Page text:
Americans love post-election scuttlebutt, and there is no shortage of pundits eager to fill the demand. The marketing community in particular enjoys dissecting major elections, assessing what worked and what did not to see if there are implications for their brand.
One takeaway from the 2012 election that made the rounds recently is that the Obama for America outspent Romney for President on display advertising. While this is interesting, marketers could draw the wrong conclusions from this data.
President Obama won the election for many reasons, but display ads were not likely a major contributor. Display is a great medium, but it is typically direct-response oriented, where success is measured by clicks from viewers who are already motivated to act. While this has its place in promoting specific actions like voter turnout, petition gathering and fundraising, banner ads are far less effective at shifting a viewer’s perception on a issue, let alone persuading an undecided voter.
When it comes to persuading the undecided, there is good reason television advertising dominates. Few other mediums can capture the emotion and story-telling ability of live video. Some ads are so powerful that they become synonymous with the campaign itself, such as Lyndon Johnson’s “Daisy” ad in 1964, which warned of a nuclear winter, or Ronald Reagan’s iconic “Morning in America” in 1984. In the 2012 election, TV advertising represented nearly $1 billion of spending on behalf of the candidates, or about half of the total amount funds raised.
In-stream video advertising, the most analogous digital medium to television, also garnered high budgets during the election. Video -- particularly programmatic buying of video where marketers retain control over every aspect of a buy -- allows marketers to repurpose existing television ads, pinpoint specific districts, control where ads are running and optimize in real-time based on which ads perform best. Reporting in video is particularly robust, letting campaigns move beyond clicks to measure engagement. For instance, campaigns can tell how long an ad maintained user’s attention, which provides insights as to where the message worked or fell flat.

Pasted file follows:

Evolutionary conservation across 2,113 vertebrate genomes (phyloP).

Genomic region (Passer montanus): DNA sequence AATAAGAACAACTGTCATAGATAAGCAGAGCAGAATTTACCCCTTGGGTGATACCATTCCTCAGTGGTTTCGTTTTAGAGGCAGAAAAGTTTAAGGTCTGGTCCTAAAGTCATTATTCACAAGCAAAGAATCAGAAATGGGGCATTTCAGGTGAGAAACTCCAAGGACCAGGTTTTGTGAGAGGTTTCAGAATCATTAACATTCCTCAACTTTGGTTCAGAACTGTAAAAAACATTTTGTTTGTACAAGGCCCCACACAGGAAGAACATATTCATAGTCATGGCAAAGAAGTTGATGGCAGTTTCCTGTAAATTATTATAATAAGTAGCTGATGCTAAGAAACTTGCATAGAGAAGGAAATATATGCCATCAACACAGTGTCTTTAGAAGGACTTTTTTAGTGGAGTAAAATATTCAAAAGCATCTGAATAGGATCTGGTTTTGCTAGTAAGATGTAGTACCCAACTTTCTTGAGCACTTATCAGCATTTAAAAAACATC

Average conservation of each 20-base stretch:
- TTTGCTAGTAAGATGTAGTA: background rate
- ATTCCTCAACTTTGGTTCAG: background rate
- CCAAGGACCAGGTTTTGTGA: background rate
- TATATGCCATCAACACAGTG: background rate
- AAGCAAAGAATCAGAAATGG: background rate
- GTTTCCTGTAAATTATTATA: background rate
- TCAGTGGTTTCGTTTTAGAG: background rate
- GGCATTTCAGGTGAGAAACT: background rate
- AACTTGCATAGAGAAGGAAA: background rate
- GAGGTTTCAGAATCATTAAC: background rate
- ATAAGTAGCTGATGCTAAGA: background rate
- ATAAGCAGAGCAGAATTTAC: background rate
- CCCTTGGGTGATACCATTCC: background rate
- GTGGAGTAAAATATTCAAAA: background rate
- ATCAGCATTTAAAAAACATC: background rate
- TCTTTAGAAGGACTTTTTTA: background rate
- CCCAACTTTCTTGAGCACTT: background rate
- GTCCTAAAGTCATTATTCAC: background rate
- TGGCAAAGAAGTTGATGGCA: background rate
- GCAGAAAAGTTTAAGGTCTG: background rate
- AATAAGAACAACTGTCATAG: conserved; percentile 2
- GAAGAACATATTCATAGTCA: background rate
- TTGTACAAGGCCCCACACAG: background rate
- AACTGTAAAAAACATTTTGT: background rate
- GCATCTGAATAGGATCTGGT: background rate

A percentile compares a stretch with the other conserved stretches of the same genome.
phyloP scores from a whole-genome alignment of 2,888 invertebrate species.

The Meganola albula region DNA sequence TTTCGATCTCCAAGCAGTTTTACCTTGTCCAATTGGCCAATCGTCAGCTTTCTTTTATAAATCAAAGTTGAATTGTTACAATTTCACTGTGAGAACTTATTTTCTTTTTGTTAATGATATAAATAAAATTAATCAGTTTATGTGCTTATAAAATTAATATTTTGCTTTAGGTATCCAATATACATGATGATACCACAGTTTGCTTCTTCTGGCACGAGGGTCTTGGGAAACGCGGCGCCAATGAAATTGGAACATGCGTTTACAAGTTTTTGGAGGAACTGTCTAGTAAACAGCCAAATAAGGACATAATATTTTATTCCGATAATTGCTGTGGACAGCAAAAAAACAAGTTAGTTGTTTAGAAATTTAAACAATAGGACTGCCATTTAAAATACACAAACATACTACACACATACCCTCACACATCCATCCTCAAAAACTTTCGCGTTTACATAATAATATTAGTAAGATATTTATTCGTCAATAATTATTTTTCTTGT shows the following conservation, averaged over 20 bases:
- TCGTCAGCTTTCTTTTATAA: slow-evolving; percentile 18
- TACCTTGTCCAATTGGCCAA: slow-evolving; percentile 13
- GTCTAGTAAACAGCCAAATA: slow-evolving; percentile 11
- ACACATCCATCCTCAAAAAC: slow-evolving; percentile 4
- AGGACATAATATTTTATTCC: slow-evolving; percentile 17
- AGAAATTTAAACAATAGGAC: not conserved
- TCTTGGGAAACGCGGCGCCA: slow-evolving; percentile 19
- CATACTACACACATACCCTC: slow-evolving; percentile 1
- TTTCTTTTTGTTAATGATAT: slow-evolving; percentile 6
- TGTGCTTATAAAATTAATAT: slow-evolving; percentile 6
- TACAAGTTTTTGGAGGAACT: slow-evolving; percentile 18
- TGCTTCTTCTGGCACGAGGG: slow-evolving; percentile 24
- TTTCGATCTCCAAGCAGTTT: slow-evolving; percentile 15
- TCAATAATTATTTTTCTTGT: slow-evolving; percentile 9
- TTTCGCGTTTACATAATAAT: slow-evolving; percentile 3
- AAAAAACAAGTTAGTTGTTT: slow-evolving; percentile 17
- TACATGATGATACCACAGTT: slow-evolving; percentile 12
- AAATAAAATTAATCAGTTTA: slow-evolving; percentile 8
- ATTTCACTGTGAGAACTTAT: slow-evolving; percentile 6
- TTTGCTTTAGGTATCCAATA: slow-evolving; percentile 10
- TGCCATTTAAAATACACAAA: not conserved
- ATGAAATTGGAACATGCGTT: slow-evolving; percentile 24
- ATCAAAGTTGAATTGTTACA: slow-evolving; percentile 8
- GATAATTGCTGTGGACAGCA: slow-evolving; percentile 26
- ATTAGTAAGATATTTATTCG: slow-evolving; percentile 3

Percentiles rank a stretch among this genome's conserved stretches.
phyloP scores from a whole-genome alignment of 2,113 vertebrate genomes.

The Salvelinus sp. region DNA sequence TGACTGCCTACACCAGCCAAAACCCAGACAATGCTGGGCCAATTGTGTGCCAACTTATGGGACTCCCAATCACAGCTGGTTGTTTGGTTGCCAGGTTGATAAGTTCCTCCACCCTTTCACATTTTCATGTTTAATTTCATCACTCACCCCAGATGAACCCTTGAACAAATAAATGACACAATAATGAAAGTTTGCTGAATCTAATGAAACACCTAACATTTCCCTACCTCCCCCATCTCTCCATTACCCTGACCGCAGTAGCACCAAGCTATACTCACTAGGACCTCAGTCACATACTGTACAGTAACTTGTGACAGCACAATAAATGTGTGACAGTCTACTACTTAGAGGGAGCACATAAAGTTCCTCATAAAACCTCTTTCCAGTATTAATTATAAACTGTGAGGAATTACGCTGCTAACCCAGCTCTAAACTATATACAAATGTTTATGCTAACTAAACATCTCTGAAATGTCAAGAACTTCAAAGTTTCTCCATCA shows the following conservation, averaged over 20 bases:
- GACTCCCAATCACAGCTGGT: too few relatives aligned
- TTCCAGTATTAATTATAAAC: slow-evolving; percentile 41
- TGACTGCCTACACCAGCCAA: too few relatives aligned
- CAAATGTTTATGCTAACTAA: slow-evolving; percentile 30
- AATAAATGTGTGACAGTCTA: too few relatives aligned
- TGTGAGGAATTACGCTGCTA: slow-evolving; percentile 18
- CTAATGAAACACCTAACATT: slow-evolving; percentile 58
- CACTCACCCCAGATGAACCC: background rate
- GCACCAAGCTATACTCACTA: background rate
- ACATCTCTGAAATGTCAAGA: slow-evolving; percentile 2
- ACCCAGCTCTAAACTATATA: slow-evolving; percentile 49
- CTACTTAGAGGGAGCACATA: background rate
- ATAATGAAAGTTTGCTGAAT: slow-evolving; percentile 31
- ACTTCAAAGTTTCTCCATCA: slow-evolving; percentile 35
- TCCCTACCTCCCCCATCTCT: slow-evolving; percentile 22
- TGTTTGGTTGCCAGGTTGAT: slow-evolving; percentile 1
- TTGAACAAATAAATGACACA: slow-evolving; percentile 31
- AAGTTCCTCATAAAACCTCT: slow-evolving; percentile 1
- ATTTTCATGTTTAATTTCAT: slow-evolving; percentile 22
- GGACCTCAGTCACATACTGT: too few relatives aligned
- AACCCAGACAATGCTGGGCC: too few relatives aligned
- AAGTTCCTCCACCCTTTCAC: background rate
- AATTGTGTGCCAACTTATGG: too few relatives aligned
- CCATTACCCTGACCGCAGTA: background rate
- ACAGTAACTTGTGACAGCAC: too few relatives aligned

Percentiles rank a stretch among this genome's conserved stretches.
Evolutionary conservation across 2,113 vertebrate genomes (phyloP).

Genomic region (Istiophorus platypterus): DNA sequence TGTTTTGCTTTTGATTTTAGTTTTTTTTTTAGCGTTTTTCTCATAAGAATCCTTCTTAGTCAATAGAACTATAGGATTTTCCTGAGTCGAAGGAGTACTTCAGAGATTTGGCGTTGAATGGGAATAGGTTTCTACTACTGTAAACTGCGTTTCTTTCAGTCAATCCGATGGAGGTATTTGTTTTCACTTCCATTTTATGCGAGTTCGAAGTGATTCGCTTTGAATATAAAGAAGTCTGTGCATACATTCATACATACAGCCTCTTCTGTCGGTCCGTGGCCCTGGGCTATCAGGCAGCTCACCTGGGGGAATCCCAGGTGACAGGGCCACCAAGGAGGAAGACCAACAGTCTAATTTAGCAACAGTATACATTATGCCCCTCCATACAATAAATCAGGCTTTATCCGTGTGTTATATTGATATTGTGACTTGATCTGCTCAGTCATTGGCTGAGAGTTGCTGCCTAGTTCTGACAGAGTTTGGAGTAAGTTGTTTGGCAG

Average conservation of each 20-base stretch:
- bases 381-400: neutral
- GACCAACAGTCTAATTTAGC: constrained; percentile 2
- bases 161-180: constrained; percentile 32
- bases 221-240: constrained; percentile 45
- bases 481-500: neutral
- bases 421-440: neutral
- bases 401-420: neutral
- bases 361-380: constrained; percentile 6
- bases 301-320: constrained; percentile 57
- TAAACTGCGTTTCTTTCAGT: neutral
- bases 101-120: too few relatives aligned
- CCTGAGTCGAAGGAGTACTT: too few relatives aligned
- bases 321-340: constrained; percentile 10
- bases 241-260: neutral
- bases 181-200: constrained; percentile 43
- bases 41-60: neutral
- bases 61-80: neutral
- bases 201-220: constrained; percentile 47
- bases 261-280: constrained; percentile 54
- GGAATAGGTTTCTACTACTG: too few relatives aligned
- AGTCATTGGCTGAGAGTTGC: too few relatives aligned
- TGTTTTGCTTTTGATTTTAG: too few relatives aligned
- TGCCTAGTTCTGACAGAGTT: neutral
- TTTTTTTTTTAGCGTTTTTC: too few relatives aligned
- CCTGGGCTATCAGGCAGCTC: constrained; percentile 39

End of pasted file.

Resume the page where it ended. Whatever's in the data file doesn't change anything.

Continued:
The results are a powerful electioneering medium that display cannot match. As Forrester stated in a recent report, video is similar to TV because it offers the ability “to go above and beyond ‘static’ display in communicating brand messages, making it a medium that marketers pay attention to.” According to our research, video easily beats display at getting viewers to remember an ad’s message, with lift in recall averaging 8.3% compared to between 1.8% and 2.4% for banner ads. This difference is poised to increase in the next few years, according to Forrester – half of the marketers they interviewed believe online video will get more effective over time, while 66% of marketers believe display will become less effective.
In the 2012 election, it was clear early on that the support of the undecided “swing” voting bloc (which overwhelmingly supported Obama in 2008) would require the most courting by candidates. With this in mind, Mitt Romney for President, along with Targeted Victory focused on persuading voters in swing states during the election, and video offered the best format to do that, representing about 70% of Mitt Romney’s spend on persuasion advertising. While the results were encouraging for future campaigns, ultimately they did not make the difference. But we are clear on one thing: it was not getting outspent in display that determined the election outcome.
It is revealing to look at some of the creative of actual display ads from the election. The majority from both campaigns were clearly designed to either help in fundraising (getting people into an email list) or increasing turnout among existing voters.
But existing voters are only a piece of the puzzle. If elections were about clicks, search ads would be the hottest thing in political marketing.